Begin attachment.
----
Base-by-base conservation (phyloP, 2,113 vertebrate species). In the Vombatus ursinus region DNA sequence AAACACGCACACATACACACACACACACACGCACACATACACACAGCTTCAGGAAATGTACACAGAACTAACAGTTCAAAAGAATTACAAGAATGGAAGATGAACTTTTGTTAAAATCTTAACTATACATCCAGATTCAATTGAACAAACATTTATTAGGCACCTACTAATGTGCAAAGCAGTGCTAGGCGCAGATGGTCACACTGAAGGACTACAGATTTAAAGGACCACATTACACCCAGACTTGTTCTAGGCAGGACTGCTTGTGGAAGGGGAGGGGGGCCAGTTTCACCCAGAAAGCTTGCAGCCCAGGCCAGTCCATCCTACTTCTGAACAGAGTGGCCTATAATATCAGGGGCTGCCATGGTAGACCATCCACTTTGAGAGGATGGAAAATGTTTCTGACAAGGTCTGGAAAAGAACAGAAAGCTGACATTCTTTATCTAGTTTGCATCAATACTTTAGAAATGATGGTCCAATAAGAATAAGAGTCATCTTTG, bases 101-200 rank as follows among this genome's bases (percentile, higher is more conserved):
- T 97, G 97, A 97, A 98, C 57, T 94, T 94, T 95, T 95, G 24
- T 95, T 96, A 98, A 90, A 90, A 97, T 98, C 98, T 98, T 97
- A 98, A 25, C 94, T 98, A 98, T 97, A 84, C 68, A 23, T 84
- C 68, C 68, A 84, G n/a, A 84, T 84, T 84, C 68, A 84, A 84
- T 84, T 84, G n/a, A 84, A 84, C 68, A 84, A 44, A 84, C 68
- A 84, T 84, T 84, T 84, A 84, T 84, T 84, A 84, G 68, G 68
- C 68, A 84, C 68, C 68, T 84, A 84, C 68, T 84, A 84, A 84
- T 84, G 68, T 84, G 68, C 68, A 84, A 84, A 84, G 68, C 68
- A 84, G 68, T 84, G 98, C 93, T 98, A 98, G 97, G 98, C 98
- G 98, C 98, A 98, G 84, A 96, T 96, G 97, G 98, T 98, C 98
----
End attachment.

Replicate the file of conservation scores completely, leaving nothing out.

Base-by-base conservation (phyloP, 2,113 vertebrate species). In the Vombatus ursinus region DNA sequence AAACACGCACACATACACACACACACACACGCACACATACACACAGCTTCAGGAAATGTACACAGAACTAACAGTTCAAAAGAATTACAAGAATGGAAGATGAACTTTTGTTAAAATCTTAACTATACATCCAGATTCAATTGAACAAACATTTATTAGGCACCTACTAATGTGCAAAGCAGTGCTAGGCGCAGATGGTCACACTGAAGGACTACAGATTTAAAGGACCACATTACACCCAGACTTGTTCTAGGCAGGACTGCTTGTGGAAGGGGAGGGGGGCCAGTTTCACCCAGAAAGCTTGCAGCCCAGGCCAGTCCATCCTACTTCTGAACAGAGTGGCCTATAATATCAGGGGCTGCCATGGTAGACCATCCACTTTGAGAGGATGGAAAATGTTTCTGACAAGGTCTGGAAAAGAACAGAAAGCTGACATTCTTTATCTAGTTTGCATCAATACTTTAGAAATGATGGTCCAATAAGAATAAGAGTCATCTTTG, bases 101-200 rank as follows among this genome's bases (percentile, higher is more conserved):
- T 97, G 97, A 97, A 98, C 57, T 94, T 94, T 95, T 95, G 24
- T 95, T 96, A 98, A 90, A 90, A 97, T 98, C 98, T 98, T 97
- A 98, A 25, C 94, T 98, A 98, T 97, A 84, C 68, A 23, T 84
- C 68, C 68, A 84, G n/a, A 84, T 84, T 84, C 68, A 84, A 84
- T 84, T 84, G n/a, A 84, A 84, C 68, A 84, A 44, A 84, C 68
- A 84, T 84, T 84, T 84, A 84, T 84, T 84, A 84, G 68, G 68
- C 68, A 84, C 68, C 68, T 84, A 84, C 68, T 84, A 84, A 84
- T 84, G 68, T 84, G 68, C 68, A 84, A 84, A 84, G 68, C 68
- A 84, G 68, T 84, G 98, C 93, T 98, A 98, G 97, G 98, C 98
- G 98, C 98, A 98, G 84, A 96, T 96, G 97, G 98, T 98, C 98